In 1924, George Burr joined the laboratory of Herbert Evans, where Evans and Katherine Scott Bishop had recently discovered vitamin E.66 Evans and Bishop were having trouble reproducing their vitamin E-deficient diet, and Burr helped them develop a highly purified diet based deficiency that vitamin E could not cure, which Burr and his wife Mildred later identified as essential fatty acid (EFA) deficiency.67-68 Observing the fact that the annual per capita consumption of sugar in the United States had tripled over the preceding decades from 38 pounds to 115 pounds, Clarence Martin Jackson conducted a comprehensive analysis of the anatomy and tissue characteristics of rats fed Burrâ€™s EFA-sufficient, 80 percent sucrose control diet.69 He compared them to rats fed 45 percent sucrose or 45 percent starch. Neither the 45 percent sucrose diet nor the 45 percent starch diet produced fatty liver, but the 80 percent sucrose diet produced moderate to severe cases of the disease. He noted that the liberal provision of cod liver oil, dried yeast and wheat germ satisfied the nutritional needs of the rats in all treatment groups, and that smaller amounts of sucrose may contribute to fatty liver in humans consuming nutritionally deficient diets. Indeed, dietary protein, methionine, and choline were later shown to protect against sucrose-induced fatty liver.12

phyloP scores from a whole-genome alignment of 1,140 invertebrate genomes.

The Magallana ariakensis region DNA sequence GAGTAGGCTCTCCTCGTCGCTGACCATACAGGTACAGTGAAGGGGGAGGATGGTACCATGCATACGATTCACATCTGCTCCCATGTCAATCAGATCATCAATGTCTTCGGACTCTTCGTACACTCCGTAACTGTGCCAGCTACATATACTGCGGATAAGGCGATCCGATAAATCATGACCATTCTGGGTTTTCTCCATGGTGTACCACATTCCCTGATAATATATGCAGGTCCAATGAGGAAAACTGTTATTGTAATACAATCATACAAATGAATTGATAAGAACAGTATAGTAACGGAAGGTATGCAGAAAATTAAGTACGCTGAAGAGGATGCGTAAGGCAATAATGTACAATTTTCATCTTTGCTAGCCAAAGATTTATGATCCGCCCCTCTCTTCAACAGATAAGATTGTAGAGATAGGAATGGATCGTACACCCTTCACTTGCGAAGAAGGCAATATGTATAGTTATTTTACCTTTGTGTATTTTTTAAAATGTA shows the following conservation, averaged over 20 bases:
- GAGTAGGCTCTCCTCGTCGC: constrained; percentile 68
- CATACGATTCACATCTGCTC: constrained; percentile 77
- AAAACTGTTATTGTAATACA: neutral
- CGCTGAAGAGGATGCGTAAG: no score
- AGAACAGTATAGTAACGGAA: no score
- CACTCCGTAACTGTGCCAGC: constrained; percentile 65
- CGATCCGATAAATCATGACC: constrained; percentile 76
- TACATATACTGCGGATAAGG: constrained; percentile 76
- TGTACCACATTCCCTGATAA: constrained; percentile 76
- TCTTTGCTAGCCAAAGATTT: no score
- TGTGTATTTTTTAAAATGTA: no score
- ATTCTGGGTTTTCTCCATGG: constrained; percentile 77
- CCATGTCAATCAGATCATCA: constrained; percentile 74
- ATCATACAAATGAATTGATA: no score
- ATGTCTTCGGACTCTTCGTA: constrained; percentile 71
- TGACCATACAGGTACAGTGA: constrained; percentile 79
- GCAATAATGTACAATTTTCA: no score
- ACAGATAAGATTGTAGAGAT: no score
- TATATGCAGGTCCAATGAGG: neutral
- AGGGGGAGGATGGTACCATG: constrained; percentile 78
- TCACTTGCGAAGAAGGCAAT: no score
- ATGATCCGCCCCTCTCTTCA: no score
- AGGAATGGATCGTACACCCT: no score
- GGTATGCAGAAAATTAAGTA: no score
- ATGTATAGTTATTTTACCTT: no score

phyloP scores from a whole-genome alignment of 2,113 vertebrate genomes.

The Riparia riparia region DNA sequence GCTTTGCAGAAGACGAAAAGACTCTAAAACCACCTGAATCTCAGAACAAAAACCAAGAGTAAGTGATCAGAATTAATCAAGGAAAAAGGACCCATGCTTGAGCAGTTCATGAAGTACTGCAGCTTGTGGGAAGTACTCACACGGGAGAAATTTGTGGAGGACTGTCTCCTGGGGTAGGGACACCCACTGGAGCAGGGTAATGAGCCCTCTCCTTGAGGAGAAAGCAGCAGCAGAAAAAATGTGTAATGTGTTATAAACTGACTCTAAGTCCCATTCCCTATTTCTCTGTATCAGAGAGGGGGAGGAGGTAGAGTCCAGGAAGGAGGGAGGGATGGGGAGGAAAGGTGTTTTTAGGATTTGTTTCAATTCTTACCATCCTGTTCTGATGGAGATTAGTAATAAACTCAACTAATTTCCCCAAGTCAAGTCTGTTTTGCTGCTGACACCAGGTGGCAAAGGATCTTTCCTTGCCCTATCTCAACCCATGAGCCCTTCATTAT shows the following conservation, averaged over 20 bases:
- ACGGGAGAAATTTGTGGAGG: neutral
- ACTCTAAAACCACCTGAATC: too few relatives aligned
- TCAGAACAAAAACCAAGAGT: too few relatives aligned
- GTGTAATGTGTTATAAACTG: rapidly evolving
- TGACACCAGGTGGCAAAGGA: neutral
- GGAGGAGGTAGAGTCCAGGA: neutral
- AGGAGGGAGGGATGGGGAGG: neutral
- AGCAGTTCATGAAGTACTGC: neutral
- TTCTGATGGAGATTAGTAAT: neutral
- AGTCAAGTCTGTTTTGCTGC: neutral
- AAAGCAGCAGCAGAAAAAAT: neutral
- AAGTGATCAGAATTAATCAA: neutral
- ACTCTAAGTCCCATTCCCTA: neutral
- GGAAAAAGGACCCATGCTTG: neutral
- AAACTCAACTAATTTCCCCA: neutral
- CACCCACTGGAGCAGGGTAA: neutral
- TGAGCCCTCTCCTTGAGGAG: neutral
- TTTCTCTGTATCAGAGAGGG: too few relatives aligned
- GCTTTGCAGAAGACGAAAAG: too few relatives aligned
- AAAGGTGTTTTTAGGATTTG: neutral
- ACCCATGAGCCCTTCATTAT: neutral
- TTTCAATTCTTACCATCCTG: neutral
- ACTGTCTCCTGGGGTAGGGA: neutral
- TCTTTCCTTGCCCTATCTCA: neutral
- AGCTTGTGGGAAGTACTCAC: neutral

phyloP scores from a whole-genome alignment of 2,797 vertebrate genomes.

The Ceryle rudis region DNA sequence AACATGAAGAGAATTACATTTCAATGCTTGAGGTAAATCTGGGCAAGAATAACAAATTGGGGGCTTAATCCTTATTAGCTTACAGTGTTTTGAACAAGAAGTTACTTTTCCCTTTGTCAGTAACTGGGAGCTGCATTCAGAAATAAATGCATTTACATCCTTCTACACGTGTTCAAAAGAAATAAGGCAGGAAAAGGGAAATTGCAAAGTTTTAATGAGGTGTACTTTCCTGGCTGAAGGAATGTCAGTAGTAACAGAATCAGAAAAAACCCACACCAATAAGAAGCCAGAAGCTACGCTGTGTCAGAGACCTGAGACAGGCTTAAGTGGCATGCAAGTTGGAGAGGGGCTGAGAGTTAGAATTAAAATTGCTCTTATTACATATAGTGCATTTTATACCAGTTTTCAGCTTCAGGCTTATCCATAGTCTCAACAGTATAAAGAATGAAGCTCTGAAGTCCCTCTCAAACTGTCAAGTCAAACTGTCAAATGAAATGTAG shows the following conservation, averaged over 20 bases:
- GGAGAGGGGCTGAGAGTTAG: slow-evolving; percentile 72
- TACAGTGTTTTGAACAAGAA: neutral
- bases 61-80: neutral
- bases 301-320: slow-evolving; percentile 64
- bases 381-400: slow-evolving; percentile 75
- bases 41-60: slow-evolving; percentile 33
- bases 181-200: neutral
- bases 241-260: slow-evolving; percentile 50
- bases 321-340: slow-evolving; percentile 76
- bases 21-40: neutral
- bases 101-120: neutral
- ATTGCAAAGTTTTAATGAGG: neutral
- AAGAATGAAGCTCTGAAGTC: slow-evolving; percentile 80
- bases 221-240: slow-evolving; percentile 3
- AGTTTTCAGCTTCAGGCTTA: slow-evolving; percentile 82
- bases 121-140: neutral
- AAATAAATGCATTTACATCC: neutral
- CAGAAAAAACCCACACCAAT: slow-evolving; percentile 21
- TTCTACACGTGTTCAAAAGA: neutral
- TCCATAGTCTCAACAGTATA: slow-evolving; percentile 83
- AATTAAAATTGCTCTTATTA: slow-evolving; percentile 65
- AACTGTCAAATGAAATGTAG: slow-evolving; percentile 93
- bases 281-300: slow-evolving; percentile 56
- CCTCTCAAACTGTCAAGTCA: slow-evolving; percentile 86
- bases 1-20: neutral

In 1977, the American Institute of Nutrition (AIN), the principal professional organization for nutritional research scientists in the United States, developed standards for cereal-based, purified and chemically defined rodent diets.70 The purpose of the purified and chemically defined diets was to standardize diets between studies, so that toxicologists could easily make comparisons between one study and another. The days of cod liver oil, yeast and wheat germ were over. The days of purified vitamin and mineral mixes were now ushered in.